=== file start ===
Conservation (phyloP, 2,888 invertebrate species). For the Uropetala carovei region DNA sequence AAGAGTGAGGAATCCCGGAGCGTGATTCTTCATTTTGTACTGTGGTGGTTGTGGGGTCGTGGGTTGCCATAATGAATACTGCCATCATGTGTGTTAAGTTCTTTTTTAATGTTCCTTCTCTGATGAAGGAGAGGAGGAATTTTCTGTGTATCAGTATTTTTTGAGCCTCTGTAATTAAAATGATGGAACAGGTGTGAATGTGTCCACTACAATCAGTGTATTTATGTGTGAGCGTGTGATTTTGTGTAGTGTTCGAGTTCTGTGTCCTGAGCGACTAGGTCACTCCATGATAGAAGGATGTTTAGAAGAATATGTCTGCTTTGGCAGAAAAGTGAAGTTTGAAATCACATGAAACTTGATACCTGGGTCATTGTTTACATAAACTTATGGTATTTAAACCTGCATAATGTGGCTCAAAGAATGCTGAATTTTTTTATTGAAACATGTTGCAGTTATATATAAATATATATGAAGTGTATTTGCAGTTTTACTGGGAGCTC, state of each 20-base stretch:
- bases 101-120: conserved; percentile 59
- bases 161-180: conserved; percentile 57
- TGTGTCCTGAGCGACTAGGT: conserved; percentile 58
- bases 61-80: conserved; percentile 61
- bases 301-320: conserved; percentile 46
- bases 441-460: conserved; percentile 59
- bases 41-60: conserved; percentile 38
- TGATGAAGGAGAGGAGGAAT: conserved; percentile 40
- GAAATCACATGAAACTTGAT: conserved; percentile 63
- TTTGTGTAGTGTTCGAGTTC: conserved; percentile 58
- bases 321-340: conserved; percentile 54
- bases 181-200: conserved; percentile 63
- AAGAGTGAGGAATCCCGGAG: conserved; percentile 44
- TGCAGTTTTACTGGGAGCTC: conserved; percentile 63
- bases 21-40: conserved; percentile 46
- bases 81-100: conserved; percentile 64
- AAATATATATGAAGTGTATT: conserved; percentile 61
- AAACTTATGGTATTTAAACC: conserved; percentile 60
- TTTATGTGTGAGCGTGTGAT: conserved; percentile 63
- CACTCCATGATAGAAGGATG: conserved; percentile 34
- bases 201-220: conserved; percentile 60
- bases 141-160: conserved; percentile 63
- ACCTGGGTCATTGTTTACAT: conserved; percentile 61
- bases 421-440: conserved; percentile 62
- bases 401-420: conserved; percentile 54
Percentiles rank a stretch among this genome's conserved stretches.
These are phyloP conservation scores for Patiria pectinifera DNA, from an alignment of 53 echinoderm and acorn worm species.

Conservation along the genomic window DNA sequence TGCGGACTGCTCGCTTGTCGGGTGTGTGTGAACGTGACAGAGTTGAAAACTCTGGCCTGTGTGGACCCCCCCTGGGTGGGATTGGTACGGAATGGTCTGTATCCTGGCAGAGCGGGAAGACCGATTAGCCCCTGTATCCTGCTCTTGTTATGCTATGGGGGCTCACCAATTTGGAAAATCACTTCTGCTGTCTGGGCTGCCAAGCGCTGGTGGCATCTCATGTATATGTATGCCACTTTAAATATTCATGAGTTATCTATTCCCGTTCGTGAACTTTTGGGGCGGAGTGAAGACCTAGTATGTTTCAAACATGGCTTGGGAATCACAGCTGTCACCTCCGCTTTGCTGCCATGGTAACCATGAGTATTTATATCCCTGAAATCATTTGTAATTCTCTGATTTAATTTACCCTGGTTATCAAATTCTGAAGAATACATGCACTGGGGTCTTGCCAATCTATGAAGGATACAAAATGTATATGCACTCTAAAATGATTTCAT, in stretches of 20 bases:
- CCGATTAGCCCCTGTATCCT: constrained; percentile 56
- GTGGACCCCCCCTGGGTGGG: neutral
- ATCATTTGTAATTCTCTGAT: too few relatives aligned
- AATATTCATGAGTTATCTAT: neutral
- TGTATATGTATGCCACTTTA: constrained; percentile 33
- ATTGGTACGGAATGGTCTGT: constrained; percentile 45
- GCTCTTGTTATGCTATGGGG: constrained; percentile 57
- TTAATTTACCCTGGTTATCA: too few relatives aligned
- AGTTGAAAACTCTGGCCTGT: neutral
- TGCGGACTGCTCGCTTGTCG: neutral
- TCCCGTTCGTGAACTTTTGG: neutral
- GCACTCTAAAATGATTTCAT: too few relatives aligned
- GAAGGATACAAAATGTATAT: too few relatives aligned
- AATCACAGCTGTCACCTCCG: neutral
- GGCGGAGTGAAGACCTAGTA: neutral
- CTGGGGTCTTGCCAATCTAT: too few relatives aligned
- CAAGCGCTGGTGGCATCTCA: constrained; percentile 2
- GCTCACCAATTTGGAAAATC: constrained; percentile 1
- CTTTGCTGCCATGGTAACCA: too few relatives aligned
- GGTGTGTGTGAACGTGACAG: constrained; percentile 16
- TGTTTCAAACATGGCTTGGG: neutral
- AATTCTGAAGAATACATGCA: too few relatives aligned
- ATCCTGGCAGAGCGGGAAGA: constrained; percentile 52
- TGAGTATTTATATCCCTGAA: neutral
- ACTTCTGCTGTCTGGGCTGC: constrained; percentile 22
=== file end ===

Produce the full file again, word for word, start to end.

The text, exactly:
Conservation (phyloP, 2,888 invertebrate species). For the Uropetala carovei region DNA sequence AAGAGTGAGGAATCCCGGAGCGTGATTCTTCATTTTGTACTGTGGTGGTTGTGGGGTCGTGGGTTGCCATAATGAATACTGCCATCATGTGTGTTAAGTTCTTTTTTAATGTTCCTTCTCTGATGAAGGAGAGGAGGAATTTTCTGTGTATCAGTATTTTTTGAGCCTCTGTAATTAAAATGATGGAACAGGTGTGAATGTGTCCACTACAATCAGTGTATTTATGTGTGAGCGTGTGATTTTGTGTAGTGTTCGAGTTCTGTGTCCTGAGCGACTAGGTCACTCCATGATAGAAGGATGTTTAGAAGAATATGTCTGCTTTGGCAGAAAAGTGAAGTTTGAAATCACATGAAACTTGATACCTGGGTCATTGTTTACATAAACTTATGGTATTTAAACCTGCATAATGTGGCTCAAAGAATGCTGAATTTTTTTATTGAAACATGTTGCAGTTATATATAAATATATATGAAGTGTATTTGCAGTTTTACTGGGAGCTC, state of each 20-base stretch:
- bases 101-120: conserved; percentile 59
- bases 161-180: conserved; percentile 57
- TGTGTCCTGAGCGACTAGGT: conserved; percentile 58
- bases 61-80: conserved; percentile 61
- bases 301-320: conserved; percentile 46
- bases 441-460: conserved; percentile 59
- bases 41-60: conserved; percentile 38
- TGATGAAGGAGAGGAGGAAT: conserved; percentile 40
- GAAATCACATGAAACTTGAT: conserved; percentile 63
- TTTGTGTAGTGTTCGAGTTC: conserved; percentile 58
- bases 321-340: conserved; percentile 54
- bases 181-200: conserved; percentile 63
- AAGAGTGAGGAATCCCGGAG: conserved; percentile 44
- TGCAGTTTTACTGGGAGCTC: conserved; percentile 63
- bases 21-40: conserved; percentile 46
- bases 81-100: conserved; percentile 64
- AAATATATATGAAGTGTATT: conserved; percentile 61
- AAACTTATGGTATTTAAACC: conserved; percentile 60
- TTTATGTGTGAGCGTGTGAT: conserved; percentile 63
- CACTCCATGATAGAAGGATG: conserved; percentile 34
- bases 201-220: conserved; percentile 60
- bases 141-160: conserved; percentile 63
- ACCTGGGTCATTGTTTACAT: conserved; percentile 61
- bases 421-440: conserved; percentile 62
- bases 401-420: conserved; percentile 54
Percentiles rank a stretch among this genome's conserved stretches.
These are phyloP conservation scores for Patiria pectinifera DNA, from an alignment of 53 echinoderm and acorn worm species.

Conservation along the genomic window DNA sequence TGCGGACTGCTCGCTTGTCGGGTGTGTGTGAACGTGACAGAGTTGAAAACTCTGGCCTGTGTGGACCCCCCCTGGGTGGGATTGGTACGGAATGGTCTGTATCCTGGCAGAGCGGGAAGACCGATTAGCCCCTGTATCCTGCTCTTGTTATGCTATGGGGGCTCACCAATTTGGAAAATCACTTCTGCTGTCTGGGCTGCCAAGCGCTGGTGGCATCTCATGTATATGTATGCCACTTTAAATATTCATGAGTTATCTATTCCCGTTCGTGAACTTTTGGGGCGGAGTGAAGACCTAGTATGTTTCAAACATGGCTTGGGAATCACAGCTGTCACCTCCGCTTTGCTGCCATGGTAACCATGAGTATTTATATCCCTGAAATCATTTGTAATTCTCTGATTTAATTTACCCTGGTTATCAAATTCTGAAGAATACATGCACTGGGGTCTTGCCAATCTATGAAGGATACAAAATGTATATGCACTCTAAAATGATTTCAT, in stretches of 20 bases:
- CCGATTAGCCCCTGTATCCT: constrained; percentile 56
- GTGGACCCCCCCTGGGTGGG: neutral
- ATCATTTGTAATTCTCTGAT: too few relatives aligned
- AATATTCATGAGTTATCTAT: neutral
- TGTATATGTATGCCACTTTA: constrained; percentile 33
- ATTGGTACGGAATGGTCTGT: constrained; percentile 45
- GCTCTTGTTATGCTATGGGG: constrained; percentile 57
- TTAATTTACCCTGGTTATCA: too few relatives aligned
- AGTTGAAAACTCTGGCCTGT: neutral
- TGCGGACTGCTCGCTTGTCG: neutral
- TCCCGTTCGTGAACTTTTGG: neutral
- GCACTCTAAAATGATTTCAT: too few relatives aligned
- GAAGGATACAAAATGTATAT: too few relatives aligned
- AATCACAGCTGTCACCTCCG: neutral
- GGCGGAGTGAAGACCTAGTA: neutral
- CTGGGGTCTTGCCAATCTAT: too few relatives aligned
- CAAGCGCTGGTGGCATCTCA: constrained; percentile 2
- GCTCACCAATTTGGAAAATC: constrained; percentile 1
- CTTTGCTGCCATGGTAACCA: too few relatives aligned
- GGTGTGTGTGAACGTGACAG: constrained; percentile 16
- TGTTTCAAACATGGCTTGGG: neutral
- AATTCTGAAGAATACATGCA: too few relatives aligned
- ATCCTGGCAGAGCGGGAAGA: constrained; percentile 52
- TGAGTATTTATATCCCTGAA: neutral
- ACTTCTGCTGTCTGGGCTGC: constrained; percentile 22